My Lord I send you my most humble and hearty commendations, being desirous know how ye have done since I saw you. I pray you be not offended with me in that I send sooner to you than I said I would. For my promise was but such one once in a fortnight. Howbeit the time is well abbreviated: by what means I know not, except the weeks be shorter at Chelsea than in other places. My Lord your brother hath deferred answer concerning such requests as I made to him till his coming hither, which he saith shall immediately after the term. This is not his first promise I have received of his coming, and yet unperformed. I think my Lady hath taught him that lesson, for it is her custom to promise many comings to her friends, and to perform none. I trust in greater matters she is more circumspect. And thus, my Lord, I make an end, bidding you most heartily farewell, wishing you the good I would myself. From Chelsea.
[Addition to body of letter]
I would not have you to think that this mine honest goodwill towards you to proceed of any sudden motion or passion. For as truly as God is God, my mind was fully bent the other time I was at liberty to marry you before any man I knew. Howbeit, God withstood my will therein most vehemently for a time and, through His grace and goodness, made that possible which seemeth to me most unpossible–that was, made me to renounce utterly mine own will, and to follow His will most willingly. It were too long to write all the process of this matter. If I live, I shall declare it to you myself. I can say nothing but, as my Lady of Suffolk saith, “God is a marvelous man.”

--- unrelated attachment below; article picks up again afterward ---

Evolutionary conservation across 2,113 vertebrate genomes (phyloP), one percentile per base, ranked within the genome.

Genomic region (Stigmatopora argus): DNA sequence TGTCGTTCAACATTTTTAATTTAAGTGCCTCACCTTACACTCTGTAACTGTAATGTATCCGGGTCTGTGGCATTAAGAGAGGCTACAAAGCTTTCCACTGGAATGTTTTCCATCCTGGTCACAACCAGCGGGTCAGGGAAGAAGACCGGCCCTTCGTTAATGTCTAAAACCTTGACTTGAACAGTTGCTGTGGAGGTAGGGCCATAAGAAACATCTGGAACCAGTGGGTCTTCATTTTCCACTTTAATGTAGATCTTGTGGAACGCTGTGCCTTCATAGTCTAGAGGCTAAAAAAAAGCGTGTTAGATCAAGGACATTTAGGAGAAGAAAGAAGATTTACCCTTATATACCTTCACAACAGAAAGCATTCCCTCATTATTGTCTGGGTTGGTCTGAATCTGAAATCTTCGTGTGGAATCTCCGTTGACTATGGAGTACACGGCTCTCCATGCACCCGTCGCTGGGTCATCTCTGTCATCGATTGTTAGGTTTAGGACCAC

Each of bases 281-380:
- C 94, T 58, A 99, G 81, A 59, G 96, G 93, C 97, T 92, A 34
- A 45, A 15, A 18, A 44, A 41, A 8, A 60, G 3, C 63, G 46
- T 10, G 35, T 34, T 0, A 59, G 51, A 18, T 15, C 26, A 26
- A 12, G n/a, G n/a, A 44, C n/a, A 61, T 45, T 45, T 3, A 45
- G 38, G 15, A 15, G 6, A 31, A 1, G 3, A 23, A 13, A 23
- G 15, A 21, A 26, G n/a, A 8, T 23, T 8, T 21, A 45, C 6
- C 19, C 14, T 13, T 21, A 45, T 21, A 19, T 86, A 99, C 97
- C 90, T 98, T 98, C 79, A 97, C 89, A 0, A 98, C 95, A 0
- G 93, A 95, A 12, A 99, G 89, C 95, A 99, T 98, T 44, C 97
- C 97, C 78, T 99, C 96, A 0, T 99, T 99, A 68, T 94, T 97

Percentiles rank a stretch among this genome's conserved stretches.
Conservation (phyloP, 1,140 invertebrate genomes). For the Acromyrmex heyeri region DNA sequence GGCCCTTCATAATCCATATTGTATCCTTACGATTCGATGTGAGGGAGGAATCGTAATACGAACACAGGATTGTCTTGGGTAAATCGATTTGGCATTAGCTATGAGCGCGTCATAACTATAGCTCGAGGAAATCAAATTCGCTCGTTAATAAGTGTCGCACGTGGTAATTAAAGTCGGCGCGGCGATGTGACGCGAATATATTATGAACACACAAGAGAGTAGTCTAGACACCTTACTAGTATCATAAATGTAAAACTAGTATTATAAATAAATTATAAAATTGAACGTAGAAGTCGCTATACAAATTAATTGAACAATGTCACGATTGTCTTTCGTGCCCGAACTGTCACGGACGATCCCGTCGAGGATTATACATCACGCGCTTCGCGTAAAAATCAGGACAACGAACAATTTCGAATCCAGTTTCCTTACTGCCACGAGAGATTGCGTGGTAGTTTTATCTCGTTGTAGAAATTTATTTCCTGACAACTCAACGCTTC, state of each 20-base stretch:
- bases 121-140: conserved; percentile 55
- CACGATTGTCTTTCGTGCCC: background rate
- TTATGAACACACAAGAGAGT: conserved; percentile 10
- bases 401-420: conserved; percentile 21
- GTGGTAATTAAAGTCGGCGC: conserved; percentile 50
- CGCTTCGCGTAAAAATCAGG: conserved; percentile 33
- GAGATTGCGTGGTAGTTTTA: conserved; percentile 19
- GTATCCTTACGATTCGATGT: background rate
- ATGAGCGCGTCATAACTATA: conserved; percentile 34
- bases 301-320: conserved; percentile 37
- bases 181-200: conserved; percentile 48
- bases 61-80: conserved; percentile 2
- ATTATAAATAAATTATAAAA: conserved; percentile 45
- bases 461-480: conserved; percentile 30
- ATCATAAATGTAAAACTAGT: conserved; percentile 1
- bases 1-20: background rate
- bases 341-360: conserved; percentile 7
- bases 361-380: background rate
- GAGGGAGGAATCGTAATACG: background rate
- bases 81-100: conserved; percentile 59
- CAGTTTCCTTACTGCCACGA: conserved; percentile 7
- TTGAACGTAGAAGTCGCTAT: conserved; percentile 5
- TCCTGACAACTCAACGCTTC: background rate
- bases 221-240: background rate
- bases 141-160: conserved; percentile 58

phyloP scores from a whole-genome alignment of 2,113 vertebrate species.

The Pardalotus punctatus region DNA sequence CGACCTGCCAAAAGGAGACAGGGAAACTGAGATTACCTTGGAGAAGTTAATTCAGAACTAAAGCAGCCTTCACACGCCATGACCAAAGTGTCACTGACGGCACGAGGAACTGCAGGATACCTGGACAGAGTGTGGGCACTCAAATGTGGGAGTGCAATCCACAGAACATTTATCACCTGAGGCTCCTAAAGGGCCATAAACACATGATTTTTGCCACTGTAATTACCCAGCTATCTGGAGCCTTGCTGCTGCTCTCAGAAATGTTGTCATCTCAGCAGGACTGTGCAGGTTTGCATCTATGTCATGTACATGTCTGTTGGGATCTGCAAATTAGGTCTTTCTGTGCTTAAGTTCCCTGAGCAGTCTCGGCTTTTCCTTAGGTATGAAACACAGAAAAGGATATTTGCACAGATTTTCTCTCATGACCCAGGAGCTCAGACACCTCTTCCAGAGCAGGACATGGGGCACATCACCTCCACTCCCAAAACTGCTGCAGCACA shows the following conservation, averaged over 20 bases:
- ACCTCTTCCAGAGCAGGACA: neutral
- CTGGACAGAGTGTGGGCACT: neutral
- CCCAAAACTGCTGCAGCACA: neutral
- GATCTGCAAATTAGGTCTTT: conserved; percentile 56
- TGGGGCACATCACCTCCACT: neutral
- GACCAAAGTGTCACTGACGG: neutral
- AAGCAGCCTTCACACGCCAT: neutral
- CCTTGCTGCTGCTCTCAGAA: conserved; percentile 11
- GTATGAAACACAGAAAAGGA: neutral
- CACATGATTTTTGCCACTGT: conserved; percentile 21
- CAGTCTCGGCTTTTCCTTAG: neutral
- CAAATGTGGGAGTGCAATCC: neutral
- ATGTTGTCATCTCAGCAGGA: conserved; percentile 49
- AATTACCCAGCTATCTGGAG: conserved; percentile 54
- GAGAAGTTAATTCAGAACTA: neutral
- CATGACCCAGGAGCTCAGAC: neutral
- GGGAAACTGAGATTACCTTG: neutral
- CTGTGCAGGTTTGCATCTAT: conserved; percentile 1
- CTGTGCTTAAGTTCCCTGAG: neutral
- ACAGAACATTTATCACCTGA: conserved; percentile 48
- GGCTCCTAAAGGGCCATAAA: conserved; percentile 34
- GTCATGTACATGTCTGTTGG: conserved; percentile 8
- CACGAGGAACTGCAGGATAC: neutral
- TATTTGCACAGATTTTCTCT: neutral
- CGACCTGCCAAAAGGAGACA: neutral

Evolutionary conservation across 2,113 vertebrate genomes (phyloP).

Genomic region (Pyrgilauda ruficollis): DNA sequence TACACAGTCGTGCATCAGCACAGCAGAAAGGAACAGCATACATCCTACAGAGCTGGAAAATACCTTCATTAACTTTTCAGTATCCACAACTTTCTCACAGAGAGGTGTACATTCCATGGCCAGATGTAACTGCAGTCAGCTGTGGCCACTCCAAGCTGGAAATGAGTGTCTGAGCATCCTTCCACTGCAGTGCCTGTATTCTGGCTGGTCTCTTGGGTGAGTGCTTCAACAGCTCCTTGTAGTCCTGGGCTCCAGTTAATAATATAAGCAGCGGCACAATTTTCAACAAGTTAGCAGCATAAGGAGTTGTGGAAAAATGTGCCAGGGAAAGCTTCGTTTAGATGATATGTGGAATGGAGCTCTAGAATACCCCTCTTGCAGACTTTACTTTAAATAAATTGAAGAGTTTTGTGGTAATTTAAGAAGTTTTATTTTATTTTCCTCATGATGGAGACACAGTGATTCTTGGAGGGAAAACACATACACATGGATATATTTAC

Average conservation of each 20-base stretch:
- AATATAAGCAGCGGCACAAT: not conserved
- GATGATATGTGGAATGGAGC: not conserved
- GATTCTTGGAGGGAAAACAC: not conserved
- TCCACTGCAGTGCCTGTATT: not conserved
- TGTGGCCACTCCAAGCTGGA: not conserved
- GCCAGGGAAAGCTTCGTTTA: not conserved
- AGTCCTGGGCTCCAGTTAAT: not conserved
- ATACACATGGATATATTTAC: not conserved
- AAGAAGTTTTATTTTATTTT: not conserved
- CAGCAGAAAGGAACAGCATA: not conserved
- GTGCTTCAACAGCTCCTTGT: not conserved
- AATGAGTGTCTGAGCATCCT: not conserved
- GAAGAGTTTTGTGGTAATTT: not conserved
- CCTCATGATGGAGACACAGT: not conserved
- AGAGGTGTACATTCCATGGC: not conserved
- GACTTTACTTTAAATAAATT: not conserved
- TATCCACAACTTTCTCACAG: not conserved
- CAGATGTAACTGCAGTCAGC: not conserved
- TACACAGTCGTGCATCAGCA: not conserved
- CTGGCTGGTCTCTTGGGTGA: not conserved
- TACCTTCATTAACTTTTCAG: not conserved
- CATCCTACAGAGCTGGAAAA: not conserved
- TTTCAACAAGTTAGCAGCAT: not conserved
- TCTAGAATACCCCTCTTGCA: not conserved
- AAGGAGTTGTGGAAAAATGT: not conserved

By her that is yours to serve and obey during her life,
Kateryn, the quene, KP
Signature of Katherine Parr
This letter was written as Dowager Queen according to Janel Mueller’s compilation of Katherine Parr’s works. The letters started in mid-February of 1547, AFTER the death of King Henry VIII. This particular letter was written in mid-February 1547 and is featured at Sudeley Castle.A recent publication in a British newspaper put forth letters discovered between Queen Catherine and Lord Seymour. The paper was unsure as to when letters were exchanged between the two. The letters, which reveal a different side of the queen, are compiled and preserved in the 2011 compilation “Katherine Parr: Complete Works & Correspondences” by Janel Mueller. According to Mueller, the letters started mid-February, 1547, AFTER the death of King Henry. As Dowager Queen, Katherine was free to express her true feelings towards Seymour. Her feelings about herself as a woman were also revealed within her book “Lamentations of a Sinner” which was published after Henry’s death.

Source:

  • Katherine Parr (Author), Janel Mueller (Editor). Katherine Parr: Complete Works & Correspondences, University of Chicago Press, Jun 30, 2011. pg 129-31.
© Meg McGath
23 May 2012